An important example of this technique was the Holmes case in 1948. During that year state employees in all departments who co-operated on a body known as the Central Committee of the Combined State Service Organization, had been conducting a vigorous public campaign to bring the pay of the public servant to the general wage level prevailing in October 1947. The leader of this campaign was Lewin, chairman of the Central Committee and president of the Public Service Association, a man difficult to intimidate or subdue. The government were being politically embarrassed by these activities and Nash, as Finance Minister, did not want increased budgetary expenditure on public service salaries nor any more breaking the line on stabilization. This also was the view of Walsh. The political tactic decided on, therefore, was to discredit Lewin.
On 24 November 1948 the Government Film Unit delegate committee recommended a stop-work meeting to protest against inaction on the salary claim; Lewin and the Public Service Association secretary told the Unit they should meet outside working hours. Meanwhile, Holmes, an ex-naval officer, a film director in the Unit and its Association representative, had written to Lewin, at the direction of the Unit, urging the stop-work meeting and suggesting, in somewhat coarse but not unusual language, how the meeting should be handled.
The letter, which had been handed back by Lewin to Holmes with the intimation that it was no longer relevant, was in Holmes's satchel, together with personal and Association papers and his Communist Party card; this, with a camera, was left by Holmes in a government car which he was using to visit Parliament Buildings. The satchel and the camera were taken by an unnamed person and shown to Walsh, who saw their possibilities for making it appear that the state employee agitation was Communist-inspired. Nash did not at first agree to their use. The moral problem weighed on him. In addition, Lewin until shortly before had been his research secretary and a considerable originator of government economic policies. Nash also knew that Lewin's mother was dying. Nevertheless, in the face of an ultimatum from Walsh and some of his own colleagues that if he did not act they would do so over his head, Nash gave in and facsimiles of the stolen documents were released to the press 'from the Prime Minister's Department'. The most the heavily pressed Nash could achieve was to delay this until a week after the death of Lewin's mother. On 9 December 1948 Nash had sent Campbell, the chairman of the Public Service Commission, photostat copies of the Holmes letter together with a draft resolution allegedly written by Lewin 'so that the necessary action may be taken in terms of the Public Service Act 1912'. Lewin's mother died on 13 December and the stolen documents were released to the press on 21 December.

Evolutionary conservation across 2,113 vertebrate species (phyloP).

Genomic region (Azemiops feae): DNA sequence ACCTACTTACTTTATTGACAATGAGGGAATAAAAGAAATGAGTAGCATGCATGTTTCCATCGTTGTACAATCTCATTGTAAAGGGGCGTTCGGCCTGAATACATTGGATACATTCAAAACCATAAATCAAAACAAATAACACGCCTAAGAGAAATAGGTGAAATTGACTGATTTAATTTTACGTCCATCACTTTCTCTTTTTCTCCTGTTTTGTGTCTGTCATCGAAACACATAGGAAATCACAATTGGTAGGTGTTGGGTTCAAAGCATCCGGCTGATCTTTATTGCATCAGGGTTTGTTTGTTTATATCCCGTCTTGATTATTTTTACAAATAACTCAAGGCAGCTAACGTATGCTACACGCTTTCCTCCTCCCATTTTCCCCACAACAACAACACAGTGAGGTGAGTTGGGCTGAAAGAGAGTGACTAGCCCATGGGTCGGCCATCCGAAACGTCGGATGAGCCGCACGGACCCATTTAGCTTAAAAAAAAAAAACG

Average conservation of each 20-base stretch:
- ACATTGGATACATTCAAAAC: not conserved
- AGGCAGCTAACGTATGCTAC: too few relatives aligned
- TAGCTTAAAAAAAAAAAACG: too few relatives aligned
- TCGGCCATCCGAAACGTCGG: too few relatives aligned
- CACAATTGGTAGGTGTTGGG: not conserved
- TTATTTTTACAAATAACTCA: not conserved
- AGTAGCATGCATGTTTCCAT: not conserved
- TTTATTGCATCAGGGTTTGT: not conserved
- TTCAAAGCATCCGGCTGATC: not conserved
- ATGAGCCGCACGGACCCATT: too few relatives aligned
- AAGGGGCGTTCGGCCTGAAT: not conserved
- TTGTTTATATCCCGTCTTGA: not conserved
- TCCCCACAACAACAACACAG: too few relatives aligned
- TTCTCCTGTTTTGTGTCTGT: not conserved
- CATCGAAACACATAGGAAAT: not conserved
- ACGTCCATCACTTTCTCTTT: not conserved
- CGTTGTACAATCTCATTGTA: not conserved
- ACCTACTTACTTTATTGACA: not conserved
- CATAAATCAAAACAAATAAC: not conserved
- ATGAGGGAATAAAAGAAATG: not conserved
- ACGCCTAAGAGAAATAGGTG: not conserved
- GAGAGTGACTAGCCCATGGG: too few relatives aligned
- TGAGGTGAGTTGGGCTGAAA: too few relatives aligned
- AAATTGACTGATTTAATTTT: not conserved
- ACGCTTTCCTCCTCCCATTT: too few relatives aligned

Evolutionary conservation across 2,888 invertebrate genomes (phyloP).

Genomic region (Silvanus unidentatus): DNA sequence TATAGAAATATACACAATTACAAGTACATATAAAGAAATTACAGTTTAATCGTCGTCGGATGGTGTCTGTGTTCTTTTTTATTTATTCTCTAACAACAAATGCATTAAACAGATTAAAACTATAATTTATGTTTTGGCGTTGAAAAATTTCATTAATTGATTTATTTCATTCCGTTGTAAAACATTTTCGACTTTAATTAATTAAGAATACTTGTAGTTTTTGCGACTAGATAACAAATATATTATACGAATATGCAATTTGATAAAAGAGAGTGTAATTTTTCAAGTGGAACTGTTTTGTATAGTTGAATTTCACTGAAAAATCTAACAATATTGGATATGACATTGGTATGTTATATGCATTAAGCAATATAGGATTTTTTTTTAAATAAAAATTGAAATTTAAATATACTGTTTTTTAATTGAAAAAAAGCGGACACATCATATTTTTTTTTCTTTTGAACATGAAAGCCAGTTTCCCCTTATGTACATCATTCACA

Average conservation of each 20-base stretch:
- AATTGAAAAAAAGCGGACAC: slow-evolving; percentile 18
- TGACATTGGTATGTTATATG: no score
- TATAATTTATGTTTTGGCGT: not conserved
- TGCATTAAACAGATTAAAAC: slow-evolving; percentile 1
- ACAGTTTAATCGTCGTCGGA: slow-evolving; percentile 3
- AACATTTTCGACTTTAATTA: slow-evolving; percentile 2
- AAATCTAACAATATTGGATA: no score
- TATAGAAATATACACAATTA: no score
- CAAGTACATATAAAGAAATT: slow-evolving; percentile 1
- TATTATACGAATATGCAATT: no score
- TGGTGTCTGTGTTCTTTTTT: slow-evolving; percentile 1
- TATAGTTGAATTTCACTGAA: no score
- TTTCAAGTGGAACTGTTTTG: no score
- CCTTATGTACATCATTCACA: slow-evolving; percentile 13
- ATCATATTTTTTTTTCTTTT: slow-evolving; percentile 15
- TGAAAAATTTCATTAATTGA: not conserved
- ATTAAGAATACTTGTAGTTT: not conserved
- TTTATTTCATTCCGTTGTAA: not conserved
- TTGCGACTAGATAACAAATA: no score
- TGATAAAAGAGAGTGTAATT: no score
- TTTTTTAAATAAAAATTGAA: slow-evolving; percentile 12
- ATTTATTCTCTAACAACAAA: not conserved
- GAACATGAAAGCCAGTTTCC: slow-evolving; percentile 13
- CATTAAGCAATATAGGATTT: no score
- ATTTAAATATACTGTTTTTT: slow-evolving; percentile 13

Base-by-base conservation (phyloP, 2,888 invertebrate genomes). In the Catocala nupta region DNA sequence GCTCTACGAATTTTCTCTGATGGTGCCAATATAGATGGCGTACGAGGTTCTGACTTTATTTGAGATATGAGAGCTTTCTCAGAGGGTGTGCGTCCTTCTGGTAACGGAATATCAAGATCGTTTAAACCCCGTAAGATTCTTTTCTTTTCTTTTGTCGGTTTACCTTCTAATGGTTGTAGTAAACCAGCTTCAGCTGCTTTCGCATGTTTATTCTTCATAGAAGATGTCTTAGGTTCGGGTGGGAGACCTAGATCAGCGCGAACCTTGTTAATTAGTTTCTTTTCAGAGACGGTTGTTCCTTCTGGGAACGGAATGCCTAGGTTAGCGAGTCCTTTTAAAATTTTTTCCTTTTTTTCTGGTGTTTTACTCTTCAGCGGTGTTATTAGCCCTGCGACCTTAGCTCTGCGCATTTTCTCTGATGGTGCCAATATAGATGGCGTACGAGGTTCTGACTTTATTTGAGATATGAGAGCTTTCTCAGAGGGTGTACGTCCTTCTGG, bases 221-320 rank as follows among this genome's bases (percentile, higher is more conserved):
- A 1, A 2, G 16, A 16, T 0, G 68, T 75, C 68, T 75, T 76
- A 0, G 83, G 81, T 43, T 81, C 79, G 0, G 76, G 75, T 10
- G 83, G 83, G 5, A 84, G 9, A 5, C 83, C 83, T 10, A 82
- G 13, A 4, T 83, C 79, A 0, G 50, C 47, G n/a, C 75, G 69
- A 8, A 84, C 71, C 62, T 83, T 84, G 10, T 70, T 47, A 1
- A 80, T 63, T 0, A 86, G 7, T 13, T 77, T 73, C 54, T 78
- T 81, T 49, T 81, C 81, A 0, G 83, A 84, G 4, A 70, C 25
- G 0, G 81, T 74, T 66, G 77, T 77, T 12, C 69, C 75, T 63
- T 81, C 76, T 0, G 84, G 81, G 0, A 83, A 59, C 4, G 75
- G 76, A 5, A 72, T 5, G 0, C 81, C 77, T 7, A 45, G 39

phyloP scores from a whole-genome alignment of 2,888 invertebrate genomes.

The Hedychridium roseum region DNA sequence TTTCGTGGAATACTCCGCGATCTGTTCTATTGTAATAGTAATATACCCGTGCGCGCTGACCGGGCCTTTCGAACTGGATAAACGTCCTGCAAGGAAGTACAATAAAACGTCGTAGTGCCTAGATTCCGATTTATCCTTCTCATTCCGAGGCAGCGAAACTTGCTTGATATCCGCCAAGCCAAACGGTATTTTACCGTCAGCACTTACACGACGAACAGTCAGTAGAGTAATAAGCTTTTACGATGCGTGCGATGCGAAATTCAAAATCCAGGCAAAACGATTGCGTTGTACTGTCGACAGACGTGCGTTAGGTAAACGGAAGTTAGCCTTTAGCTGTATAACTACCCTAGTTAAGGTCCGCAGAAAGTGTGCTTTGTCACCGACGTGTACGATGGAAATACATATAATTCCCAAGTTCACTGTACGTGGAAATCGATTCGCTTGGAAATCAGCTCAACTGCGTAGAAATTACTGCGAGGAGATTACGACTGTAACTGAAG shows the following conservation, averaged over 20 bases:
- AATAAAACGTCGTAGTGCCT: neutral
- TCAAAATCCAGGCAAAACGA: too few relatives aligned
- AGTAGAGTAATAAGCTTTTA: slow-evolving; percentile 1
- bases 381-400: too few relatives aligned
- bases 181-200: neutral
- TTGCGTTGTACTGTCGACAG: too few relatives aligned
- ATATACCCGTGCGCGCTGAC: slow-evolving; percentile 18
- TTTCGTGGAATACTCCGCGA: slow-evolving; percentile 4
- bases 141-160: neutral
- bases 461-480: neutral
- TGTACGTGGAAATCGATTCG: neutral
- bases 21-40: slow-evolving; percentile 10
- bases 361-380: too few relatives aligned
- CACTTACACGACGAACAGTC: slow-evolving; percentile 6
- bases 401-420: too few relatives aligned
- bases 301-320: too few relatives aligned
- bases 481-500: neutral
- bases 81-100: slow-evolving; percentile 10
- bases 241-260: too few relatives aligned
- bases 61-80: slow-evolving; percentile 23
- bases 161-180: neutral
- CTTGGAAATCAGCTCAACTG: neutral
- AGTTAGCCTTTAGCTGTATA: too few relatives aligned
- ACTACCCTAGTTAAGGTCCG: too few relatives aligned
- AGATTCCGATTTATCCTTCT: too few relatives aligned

Two days before Christmas Holmes was dismissed without trial for 'an attitude of gross disobedience to authority'. The Supreme Court later set aside the annulment of Holmes's employment because it held that there had been a denial of natural justice in the method of his dismissal. The decision of the Supreme Court was upheld by the Court of Appeal, albeit on a different ground from that which had impressed the court of original jurisdiction. The government paid the equivalent of some nine months' salary to Holmes, who meantime had migrated to Australia.
But the object of the exercise, as the Public Service Association well knew, was Lewin and the discrediting of the salaries campaign, not Holmes. The idea was to show up Lewin as a Communist tool receiving familiar letters of instruction from a member of the party—this regardless of the facts that Lewin had had a hand in the drafting of the Labour Party's 1946 election manifesto and had in 1947, in the role of adviser, accompanied Nash on a round of important international economic conferences. However, an emergency session of the National Executive Council (the conference) of the Public Service Association, elected Lewin a life member. If necessary the Association was prepared to make him a paid president, and so united was it in his support that the move to sack him was abandoned. He was, however, 'kept in the deep freeze' in a technical branch of the Public Service.
This attack on the rights of trade unions and on individual liberty could have been made only in the hope that popular prejudice against Holmes's political affiliation would blind people to the sanction by the state of the theft of private correspondence. The tactic of 'smearing' was to be used again by subsequent administrations. [346-349]
W.B. Sutch. The Quest for Security in New Zealand, 1940 to 1966. Wellington: Oxford University Press, 1966.
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